BOONE, N.C. — Developing leadership skills, working as a team and making split-second decisions were all part of the training exercises in Appalachian State University’s Operation Agile Leader (OAL) — an intensive, outdoor leadership evaluation for 20 App State senior ROTC cadets, held Sept. 11–12.
The leadership field assessment is one of the final evaluations for the U.S. Army that ROTC seniors typically undergo during ROTC Advanced Camp, held each summer at Fort Knox in Kentucky. It’s also one of 12 data points used to calculate a cadet’s national ranking, which impacts their ability to secure preferred job assignments as active-duty Army, National Guard or Reserve members after they graduate.
Due to COVID-19, this year’s Advanced Camp for App State senior cadets, as well as for cadets at several other state universities, was rescheduled to take place at Fort Bragg. However, App State’s Department of Military Science and Leadership took further precautions to minimize students’ exposure to others and help keep them safe during the global pandemic.
Lt. Col. Chris Kleman, chair of App State’s Department of Military Science and Leadership, and his staff redesigned the exercises the cadets would experience at Fort Bragg and partnered with App State’s Goodnight Family Department of Sustainable Development to use the department’s Teaching and Research Farm in Ashe County as the OAL site. They also selected 20 junior cadets to participate in the training as soldiers who were led by the senior cadets.
“We’ve been able to recreate the same type of tasks we would have done at Fort Bragg,” Kleman said. “With the different lanes of training, we’re able to assess the seniors’ leadership skills and their aptitudes and attributes. After the exercises, we talk with the cadets about their strengths and developmental needs and what we observed during the lanes. It’s mentally and physically taxing, from start to finish.”
“The mission doesn’t stop,” explained senior cadet Connor Hoy, an App State history major from Charlotte. “One of the guys in our platoon has a torn ACL. When we were going downhill, his knee gave out on him, but we still needed to complete the mission. I handed off my rifle to someone else and carried his rucksack so he could get to the base of the hill.”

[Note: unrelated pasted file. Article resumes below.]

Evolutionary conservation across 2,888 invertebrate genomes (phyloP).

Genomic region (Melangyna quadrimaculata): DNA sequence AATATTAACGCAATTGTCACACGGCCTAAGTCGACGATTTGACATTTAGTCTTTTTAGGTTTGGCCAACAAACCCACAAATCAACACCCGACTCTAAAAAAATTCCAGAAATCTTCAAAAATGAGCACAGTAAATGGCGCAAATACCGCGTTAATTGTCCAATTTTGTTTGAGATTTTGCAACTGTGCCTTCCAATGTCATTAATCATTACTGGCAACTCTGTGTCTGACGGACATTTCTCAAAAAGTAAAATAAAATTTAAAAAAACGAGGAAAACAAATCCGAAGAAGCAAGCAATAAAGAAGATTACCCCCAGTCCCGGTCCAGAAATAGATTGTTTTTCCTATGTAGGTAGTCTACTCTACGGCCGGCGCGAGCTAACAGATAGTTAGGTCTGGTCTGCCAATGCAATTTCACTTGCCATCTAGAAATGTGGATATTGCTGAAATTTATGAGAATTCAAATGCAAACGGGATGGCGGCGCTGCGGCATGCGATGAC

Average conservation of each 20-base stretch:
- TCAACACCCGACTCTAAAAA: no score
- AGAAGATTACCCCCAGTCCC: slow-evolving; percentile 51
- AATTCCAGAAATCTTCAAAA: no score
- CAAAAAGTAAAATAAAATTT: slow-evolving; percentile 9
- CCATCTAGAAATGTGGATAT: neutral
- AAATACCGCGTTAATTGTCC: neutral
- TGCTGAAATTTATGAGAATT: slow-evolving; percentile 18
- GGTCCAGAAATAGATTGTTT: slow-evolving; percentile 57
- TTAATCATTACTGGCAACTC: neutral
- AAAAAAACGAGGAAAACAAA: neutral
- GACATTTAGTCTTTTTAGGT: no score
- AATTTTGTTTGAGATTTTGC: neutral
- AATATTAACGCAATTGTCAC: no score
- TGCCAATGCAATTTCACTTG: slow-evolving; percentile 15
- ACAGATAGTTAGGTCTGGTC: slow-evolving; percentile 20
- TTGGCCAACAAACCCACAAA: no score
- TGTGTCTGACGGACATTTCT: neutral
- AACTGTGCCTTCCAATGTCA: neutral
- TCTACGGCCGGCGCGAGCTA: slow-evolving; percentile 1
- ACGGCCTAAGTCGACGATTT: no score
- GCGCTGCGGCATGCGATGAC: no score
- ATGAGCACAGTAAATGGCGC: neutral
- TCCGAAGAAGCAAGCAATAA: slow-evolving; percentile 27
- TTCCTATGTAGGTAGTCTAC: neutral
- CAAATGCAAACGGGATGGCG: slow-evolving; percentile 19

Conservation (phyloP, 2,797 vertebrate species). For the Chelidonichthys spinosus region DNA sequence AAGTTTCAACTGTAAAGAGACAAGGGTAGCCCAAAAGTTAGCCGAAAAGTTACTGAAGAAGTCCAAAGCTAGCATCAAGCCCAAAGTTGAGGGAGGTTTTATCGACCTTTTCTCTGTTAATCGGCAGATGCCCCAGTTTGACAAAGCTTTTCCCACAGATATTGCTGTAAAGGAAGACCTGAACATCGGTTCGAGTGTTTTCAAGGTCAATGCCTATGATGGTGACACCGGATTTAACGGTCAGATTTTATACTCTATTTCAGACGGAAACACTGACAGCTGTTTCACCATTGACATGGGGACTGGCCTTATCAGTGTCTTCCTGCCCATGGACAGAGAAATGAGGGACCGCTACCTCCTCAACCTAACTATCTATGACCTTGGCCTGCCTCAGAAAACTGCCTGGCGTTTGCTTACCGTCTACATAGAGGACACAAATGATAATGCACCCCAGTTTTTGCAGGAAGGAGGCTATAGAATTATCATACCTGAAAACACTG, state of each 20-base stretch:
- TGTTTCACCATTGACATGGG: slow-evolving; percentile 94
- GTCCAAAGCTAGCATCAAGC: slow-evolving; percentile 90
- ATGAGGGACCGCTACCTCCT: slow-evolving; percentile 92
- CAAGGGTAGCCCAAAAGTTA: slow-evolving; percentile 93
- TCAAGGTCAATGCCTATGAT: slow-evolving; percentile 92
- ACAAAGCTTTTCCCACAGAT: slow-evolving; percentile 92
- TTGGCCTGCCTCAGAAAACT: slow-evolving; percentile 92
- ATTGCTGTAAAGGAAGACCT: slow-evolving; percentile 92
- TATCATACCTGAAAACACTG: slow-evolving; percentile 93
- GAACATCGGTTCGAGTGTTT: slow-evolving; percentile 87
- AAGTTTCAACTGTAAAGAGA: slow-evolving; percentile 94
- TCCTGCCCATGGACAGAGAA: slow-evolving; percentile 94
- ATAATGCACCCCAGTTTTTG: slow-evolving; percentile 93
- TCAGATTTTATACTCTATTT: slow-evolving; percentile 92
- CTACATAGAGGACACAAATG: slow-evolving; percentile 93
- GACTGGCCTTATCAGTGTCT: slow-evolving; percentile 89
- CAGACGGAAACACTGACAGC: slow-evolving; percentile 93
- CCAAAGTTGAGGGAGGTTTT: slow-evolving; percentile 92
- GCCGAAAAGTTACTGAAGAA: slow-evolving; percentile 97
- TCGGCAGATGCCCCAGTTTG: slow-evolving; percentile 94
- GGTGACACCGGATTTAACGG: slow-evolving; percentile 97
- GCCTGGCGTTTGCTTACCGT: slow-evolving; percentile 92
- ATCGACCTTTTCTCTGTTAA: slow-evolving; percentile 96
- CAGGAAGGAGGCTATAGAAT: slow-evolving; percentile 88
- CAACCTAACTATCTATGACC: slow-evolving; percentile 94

During the OAL mission, cadets were assigned different roles and responsibilities to assess their leadership skills. Hoy, a member of the North Carolina National Guard since 2015, was given one of the top posts.
“As the platoon sergeant, you’re making sure everyone is OK and has the equipment, food and ammunition that they need,” Hoy said. “I didn’t get as stressed as I would have a year ago because we have run so many practice labs during class that it’s almost muscle memory at this point.”
Genevieve Robertie, of Mooresville, a sustainable development major with a concentration in community, regional and global development and a minor in military science and leadership, was one of the 20 junior cadets selected to participate in the training exercise.
Robertie said she and the other junior cadets learned from the experience by listening to and following the seniors’ instructions. “It was really helpful to be part of Operation Agile Leader so we could prepare for our training exercises coming up in a couple weeks,” she said.
“This is a crucible event for our seniors,” Kleman said. “This year in particular, we had to be agile and react to the changing requirements and developments related to the pandemic.”
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About the Department of Military Science and Leadership
One of seven departments housed in the College of Fine and Applied Arts, Appalachian’s Department of Military Science and Leadership is home to the Mountaineer Battalion. Established in 1969, the program provides students with training to develop self-discipline, physical stamina and poise, as well as the organizational and motivational skills that contribute to success in any career. Students who complete the ROTC program earn credits for a minor in military science and leadership and are commissioned as second lieutenants in the U.S. Army, Army Reserves or Army National Guard upon graduation. Learn more at https://rotc.appstate.edu.
About the College of Fine and Applied Arts
Appalachian State University’s College of Fine and Applied Arts is a dynamic and innovative group of seven academic departments, bringing together a variety of perspectives, experiences and real-world education to provide unique opportunities for student success. The college has more than 3,000 undergraduate and graduate majors. Its departments are Applied Design, Art, Communication, Military Science and Leadership, Sustainable Development, Sustainable Technology and the Built Environment, and Theatre and Dance. Learn more at https://faa.appstate.edu.
About Appalachian State University
As the premier public undergraduate institution in the state of North Carolina, Appalachian State University prepares students to lead purposeful lives as global citizens who understand and engage their responsibilities in creating a sustainable future for all. The Appalachian Experience promotes a spirit of inclusion that brings people together in inspiring ways to acquire and create knowledge, to grow holistically, to act with passion and determination, and to embrace diversity and difference. Located in the Blue Ridge Mountains, Appalachian is one of 17 campuses in the University of North Carolina System. Appalachian enrolls more than 20,000 students, has a low student-to-faculty ratio and offers more than 150 undergraduate and graduate majors.